Moya Hansen

Independent Historian

Moya Hansen focused her graduate studies at the University of Colorado at Denver on Denver’s African American population and the Five Points area. As a long-time staff member of the Colorado Historical Society, she implemented the organization’s African American Advisory Council in 1992 and was project director for It’s Jazz!: Black Musicians in Colorado, 1890 – 1950 and Buffalo Soldiers West. Her participation in the series of videos produced by the Alice G. Reynolds Memorial Fund on the activities of Denver’s Congress on Racial Equality has acquainted her with Denverites’ efforts to integrate the community and promote racial equality in the 1960s.

Henry O. Wagoner (1816-1901)

Image Ownership: Public Domain Born in 1816 in Maryland to a freed slave mother and a German father, Henry O. Wagoner (often spelled Waggoner) had the benefit of a brief exposure to education in Pennsylvania. This limited education gave him a base for further self-education … Read MoreHenry O. Wagoner (1816-1901)

William Jefferson Hardin (1831-1889)

Image Ownership: Public Domain One of Colorado Territory’s most interesting African American citizens spoke eloquently on behalf of black suffrage between 1863 and 1873, a decade of great debate on this particular subject. William Jefferson Hardin had been born to a free quadroon woman and … Read MoreWilliam Jefferson Hardin (1831-1889)

George L. Brown (1926-2005)

Image Ownership: Public Domain Although George L. Brown was born and raised in Lawrence, Kansas, he played a significant roll in Colorado politics for nearly twenty-five years.  Following his graduation from the University of Kansas with a degree in journalism in 1950, Brown moved to … Read MoreGeorge L. Brown (1926-2005)

Dr. Justina Ford (1871-1952)

The child who would become Denver, Colorado’s first and only woman doctor in the early decades of the twentieth century was born in Knoxville, Illinois on January 22, 1871. Her mother, Melisia Warren, had acted as a practical nurse to other slaves and sustained the … Read MoreDr. Justina Ford (1871-1952)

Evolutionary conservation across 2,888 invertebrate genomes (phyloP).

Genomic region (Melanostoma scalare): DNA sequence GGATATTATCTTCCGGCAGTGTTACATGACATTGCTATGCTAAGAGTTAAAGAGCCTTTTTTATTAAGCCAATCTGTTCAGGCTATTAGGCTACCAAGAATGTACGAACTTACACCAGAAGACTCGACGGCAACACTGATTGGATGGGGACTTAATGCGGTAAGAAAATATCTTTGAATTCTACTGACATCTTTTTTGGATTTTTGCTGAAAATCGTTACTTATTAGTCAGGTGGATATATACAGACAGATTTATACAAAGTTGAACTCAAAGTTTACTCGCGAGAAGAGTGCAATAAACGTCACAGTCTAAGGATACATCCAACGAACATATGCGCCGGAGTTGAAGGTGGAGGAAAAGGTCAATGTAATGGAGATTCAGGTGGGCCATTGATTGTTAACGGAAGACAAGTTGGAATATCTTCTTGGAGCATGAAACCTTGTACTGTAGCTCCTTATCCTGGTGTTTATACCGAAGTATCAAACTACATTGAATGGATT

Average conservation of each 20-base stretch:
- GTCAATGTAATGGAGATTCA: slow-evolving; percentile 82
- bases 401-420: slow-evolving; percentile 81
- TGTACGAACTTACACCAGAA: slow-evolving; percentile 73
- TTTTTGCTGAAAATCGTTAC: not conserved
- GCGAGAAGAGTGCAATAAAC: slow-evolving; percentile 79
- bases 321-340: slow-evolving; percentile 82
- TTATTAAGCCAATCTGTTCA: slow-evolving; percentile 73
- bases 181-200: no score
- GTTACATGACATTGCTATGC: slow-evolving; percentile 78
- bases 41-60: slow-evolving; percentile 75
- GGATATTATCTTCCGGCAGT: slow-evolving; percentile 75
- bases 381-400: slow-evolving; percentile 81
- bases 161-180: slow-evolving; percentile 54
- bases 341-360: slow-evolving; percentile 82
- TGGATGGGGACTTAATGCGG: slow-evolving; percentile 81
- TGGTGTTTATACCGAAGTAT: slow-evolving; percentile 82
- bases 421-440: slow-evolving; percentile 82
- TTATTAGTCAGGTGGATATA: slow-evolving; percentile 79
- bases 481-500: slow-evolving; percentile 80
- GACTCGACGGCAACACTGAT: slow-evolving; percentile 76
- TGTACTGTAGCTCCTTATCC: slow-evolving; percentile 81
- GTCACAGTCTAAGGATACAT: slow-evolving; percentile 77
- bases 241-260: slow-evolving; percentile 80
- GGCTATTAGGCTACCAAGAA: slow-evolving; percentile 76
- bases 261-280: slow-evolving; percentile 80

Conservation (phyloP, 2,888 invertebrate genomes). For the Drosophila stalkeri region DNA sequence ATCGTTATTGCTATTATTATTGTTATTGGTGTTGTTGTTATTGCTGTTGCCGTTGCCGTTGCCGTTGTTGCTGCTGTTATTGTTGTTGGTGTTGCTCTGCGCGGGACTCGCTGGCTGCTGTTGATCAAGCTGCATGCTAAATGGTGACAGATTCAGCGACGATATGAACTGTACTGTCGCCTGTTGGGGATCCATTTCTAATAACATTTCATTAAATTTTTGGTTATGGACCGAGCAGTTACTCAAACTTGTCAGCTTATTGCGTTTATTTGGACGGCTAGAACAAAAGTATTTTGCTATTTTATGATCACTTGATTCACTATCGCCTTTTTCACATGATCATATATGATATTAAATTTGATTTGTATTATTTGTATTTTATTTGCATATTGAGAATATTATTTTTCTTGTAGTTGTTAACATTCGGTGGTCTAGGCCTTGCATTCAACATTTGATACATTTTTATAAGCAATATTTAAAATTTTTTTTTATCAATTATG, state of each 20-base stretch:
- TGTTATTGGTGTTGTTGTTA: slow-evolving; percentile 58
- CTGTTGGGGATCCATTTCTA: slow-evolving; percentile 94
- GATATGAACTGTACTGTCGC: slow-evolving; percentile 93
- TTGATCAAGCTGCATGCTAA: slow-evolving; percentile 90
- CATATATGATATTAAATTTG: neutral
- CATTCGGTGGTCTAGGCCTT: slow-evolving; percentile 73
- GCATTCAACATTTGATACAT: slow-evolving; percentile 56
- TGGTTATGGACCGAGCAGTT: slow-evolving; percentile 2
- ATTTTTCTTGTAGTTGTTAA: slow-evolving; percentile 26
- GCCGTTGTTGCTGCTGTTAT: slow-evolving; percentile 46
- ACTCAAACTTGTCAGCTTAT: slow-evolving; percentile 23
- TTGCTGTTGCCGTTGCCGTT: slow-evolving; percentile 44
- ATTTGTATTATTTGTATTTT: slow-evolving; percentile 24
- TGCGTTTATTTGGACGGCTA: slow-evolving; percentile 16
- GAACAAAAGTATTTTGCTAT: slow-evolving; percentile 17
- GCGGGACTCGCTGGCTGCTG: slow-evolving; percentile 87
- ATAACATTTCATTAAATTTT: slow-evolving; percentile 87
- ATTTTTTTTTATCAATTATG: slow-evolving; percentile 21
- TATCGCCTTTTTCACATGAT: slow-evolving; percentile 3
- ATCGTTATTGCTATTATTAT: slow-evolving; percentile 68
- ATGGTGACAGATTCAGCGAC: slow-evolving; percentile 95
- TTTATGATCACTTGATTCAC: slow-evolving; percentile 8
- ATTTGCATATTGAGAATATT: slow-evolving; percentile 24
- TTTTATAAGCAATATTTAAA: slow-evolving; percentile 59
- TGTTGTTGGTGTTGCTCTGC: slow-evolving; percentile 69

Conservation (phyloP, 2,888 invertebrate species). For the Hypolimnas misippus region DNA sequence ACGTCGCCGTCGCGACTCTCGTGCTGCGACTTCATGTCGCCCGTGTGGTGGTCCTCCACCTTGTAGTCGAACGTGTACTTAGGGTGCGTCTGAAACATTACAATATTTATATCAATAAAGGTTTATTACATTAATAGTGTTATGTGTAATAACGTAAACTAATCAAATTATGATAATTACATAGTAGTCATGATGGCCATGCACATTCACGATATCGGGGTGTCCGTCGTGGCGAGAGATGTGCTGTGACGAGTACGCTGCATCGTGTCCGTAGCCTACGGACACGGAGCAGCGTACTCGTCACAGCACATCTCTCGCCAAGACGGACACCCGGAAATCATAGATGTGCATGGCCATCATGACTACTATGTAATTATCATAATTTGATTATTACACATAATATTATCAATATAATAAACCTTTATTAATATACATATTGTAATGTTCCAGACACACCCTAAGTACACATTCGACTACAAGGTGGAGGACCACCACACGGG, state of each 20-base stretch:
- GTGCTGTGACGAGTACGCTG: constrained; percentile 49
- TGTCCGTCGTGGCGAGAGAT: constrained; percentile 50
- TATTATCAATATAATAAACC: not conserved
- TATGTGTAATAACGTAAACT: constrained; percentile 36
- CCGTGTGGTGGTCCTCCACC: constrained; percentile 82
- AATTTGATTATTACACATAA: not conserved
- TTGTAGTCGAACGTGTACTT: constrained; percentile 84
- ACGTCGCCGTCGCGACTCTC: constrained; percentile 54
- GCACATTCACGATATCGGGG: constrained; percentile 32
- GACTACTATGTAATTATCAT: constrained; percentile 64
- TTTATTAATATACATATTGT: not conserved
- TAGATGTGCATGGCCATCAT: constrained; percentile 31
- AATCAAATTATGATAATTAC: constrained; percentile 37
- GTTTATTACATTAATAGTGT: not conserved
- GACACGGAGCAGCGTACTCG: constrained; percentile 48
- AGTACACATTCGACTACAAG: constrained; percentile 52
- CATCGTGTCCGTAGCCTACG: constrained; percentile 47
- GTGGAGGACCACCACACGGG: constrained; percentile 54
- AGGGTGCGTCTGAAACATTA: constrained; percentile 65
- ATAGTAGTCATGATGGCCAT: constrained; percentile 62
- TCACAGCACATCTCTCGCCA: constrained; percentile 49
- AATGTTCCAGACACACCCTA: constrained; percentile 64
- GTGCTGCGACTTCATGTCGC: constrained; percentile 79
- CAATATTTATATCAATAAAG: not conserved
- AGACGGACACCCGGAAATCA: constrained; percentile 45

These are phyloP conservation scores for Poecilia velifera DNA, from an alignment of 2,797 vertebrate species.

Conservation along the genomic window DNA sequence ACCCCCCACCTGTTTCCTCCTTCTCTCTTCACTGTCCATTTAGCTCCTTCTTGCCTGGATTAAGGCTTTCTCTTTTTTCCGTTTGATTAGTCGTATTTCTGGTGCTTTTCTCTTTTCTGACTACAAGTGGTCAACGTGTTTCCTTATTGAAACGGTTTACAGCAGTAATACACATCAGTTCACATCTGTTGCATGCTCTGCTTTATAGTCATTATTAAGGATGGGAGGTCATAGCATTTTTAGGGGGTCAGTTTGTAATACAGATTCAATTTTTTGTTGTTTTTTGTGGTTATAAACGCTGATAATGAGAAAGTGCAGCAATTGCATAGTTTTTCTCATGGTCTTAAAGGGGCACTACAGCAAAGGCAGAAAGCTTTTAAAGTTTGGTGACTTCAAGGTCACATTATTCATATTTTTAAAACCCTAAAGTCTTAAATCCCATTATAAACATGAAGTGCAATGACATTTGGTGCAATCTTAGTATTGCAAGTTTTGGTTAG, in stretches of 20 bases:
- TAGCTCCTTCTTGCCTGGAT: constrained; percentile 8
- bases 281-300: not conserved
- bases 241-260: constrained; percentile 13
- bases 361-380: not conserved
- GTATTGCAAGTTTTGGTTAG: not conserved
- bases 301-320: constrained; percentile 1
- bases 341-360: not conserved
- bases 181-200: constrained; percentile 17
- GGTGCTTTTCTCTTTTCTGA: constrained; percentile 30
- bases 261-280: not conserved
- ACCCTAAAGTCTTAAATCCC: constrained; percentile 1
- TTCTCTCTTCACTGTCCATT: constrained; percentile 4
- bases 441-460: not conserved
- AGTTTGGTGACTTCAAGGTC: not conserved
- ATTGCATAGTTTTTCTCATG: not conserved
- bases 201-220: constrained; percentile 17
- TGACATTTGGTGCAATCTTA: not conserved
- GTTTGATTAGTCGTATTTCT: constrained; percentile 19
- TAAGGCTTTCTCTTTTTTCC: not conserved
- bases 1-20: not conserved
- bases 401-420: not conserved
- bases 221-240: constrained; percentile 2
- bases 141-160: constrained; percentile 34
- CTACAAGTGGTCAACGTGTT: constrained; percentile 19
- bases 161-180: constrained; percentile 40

John H. Stuart (1854-1910)

The citizens of Colorado elected their first African American legislator in 1894, eighteen years after gaining statehood in 1876.  The man they elected, Joseph H. Stuart, came to the United States from the British West Indies where he had been born in 1854.  He studied … Read MoreJohn H. Stuart (1854-1910)

Joseph D.D.Rivers (1856?-1937)

Joseph D.D. Rivers’ name appeared on the second page of The Colorado Statesman (1895–1961), a respected African American weekly newspaper, as editor and publisher for nearly forty years.  Rivers started the paper in 1895 and worked diligently to print news from around the country as … Read MoreJoseph D.D.Rivers (1856?-1937)

Hattie McDaniel (1895-1952)

Hattie McDaniel is best known as the first black Oscar winner.  She won the award on February 29, 1940, for Best Supporting Actress for her role as “Mammy” in Gone With the Wind. McDaniel’s career began three decades earlier.  She gave her first public performances as a grade school … Read MoreHattie McDaniel (1895-1952)

George Morrison (1891-1974)

George Morrison dreamed of playing violin with a major orchestra.  As things stood for black musicians in the early twentieth century, that dream would remain unrealized.  Born in Fayette, Missouri, on September 9, 1891, Morrison came from a musical family and at an early age … Read MoreGeorge Morrison (1891-1974)

Denver’s Five Points

Denver, Colorado’s Five Points community originated in the 1880s as an upper middle-class neighborhood for professional and business men.  The city built one of its first cable streetcar lines into the area and numerous neighborhood businesses emerged along its tracks. White residents initially occupied the … Read MoreDenver’s Five Points